Arroyo Carmona was being held at the Kilo 5½ Prison, his wife, Elsa González Padrón, told CPJ. The journalist, who was housed in a hall with at least 130 prisoners, waged a hunger strike in May to protest prison conditions, news reports said. Arroyo Carmona – who had been diagnosed with diabetes, hypertension, and pulmonary emphysema – protested a lack of medical attention, unsanitary cell conditions, cruel treatment, and obstruction of his efforts to practice religion. At least three other political prisoners joined the reporter in his protest.

Miguel Galván Gutiérrez, Havana Press
Imprisoned: March 18, 2003

Galván Gutiérrez, a journalist for the independent news agency Havana Press, was tried in April 2003 under Article 91 of the Cuban penal code for acting against "the independence or the territorial integrity of the state." He was sentenced to 26 years in prison.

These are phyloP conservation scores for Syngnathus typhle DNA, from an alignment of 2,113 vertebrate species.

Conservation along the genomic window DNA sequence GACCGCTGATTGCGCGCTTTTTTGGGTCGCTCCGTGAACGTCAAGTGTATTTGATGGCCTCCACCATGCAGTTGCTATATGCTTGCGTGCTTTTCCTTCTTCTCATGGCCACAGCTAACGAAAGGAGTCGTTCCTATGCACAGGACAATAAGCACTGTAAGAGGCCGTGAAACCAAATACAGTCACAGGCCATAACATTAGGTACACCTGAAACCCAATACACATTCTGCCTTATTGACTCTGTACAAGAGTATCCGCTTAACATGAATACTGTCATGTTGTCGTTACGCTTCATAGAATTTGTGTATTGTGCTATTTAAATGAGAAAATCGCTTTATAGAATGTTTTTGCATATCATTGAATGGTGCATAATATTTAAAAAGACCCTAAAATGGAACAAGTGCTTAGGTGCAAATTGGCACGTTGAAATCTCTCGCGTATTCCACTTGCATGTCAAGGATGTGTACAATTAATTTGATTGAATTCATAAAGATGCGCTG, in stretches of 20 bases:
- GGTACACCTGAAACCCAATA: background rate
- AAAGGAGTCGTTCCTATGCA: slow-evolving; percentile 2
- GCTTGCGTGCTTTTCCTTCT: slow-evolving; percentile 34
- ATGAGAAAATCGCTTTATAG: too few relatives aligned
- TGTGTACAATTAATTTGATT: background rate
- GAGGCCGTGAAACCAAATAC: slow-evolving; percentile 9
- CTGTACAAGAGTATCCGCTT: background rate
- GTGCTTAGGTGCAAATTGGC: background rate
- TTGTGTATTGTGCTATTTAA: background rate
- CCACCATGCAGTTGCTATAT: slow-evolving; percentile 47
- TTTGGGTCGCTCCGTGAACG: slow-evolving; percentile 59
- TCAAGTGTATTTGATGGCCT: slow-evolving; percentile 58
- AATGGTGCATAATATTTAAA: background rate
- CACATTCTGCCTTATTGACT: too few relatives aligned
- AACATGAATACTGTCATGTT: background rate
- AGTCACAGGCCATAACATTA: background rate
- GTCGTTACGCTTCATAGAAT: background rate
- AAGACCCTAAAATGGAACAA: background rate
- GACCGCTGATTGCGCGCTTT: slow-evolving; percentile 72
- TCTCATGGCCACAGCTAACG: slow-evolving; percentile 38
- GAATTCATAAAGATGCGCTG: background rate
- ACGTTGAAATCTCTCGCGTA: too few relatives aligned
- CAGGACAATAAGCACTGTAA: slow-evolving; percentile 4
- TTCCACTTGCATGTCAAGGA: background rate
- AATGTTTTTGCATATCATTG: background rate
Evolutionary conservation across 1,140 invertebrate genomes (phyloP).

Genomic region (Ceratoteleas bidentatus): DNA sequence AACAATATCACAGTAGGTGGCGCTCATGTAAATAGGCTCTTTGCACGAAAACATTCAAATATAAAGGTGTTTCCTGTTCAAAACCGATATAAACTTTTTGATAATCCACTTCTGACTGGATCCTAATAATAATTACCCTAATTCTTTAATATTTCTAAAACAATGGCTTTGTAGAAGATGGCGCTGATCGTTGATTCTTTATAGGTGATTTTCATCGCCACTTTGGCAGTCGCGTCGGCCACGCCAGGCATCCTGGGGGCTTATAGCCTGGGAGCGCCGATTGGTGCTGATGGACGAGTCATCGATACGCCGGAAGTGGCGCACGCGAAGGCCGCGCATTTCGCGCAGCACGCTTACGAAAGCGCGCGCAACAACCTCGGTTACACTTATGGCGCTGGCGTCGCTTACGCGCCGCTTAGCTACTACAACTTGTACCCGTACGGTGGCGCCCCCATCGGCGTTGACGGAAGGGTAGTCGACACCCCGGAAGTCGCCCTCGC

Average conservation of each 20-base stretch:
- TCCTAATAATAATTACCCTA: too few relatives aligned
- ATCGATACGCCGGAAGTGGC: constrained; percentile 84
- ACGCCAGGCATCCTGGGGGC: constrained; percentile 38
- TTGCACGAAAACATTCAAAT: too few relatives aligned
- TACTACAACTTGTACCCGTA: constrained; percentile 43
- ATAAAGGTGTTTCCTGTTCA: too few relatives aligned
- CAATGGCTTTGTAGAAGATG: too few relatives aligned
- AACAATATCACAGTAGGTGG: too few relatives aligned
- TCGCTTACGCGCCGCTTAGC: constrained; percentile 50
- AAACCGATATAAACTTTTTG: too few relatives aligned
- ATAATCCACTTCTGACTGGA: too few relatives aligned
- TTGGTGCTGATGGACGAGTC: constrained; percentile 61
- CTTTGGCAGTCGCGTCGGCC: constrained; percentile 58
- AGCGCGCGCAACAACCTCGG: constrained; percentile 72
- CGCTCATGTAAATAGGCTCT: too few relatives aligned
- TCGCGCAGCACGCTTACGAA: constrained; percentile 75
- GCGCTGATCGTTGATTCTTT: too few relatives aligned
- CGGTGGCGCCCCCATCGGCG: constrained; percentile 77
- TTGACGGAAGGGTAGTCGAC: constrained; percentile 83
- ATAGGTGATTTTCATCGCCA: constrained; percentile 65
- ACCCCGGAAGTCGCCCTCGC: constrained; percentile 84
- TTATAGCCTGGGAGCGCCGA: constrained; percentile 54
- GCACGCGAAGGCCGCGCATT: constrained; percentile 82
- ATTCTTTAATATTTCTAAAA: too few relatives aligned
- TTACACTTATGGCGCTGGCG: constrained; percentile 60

Galván Gutiérrez, 44, was being held in Guanajay Prison, in the western province of Havana, near his home, his sister, Teresa Galván Gutiérrez, told CPJ. Though prison conditions were harsh, she said, they were better than at the maximum-security Agüica Prison, where the journalist was imprisoned until June 2007.

Galván Gutiérrez was housed alone in a cell in which, he told his sister, he could read and study, although he said books were hard to come by. The journalist suffered severe joint and back pain, she said.

Julio César Gálvez Rodríguez, freelance
Imprisoned: March 18, 2003

For 24 years, Gálvez Rodríguez worked for government media. But in March 2003, as he was working as a freelance reporter in Havana, state security agents arrested him as part of the massive crackdown. He was summarily tried that April under Law 88 for the Protection of Cuba's National Independence and Economy and given a 14-year prison sentence. The People's Supreme Tribunal, Cuba's highest court, upheld the decision a month later.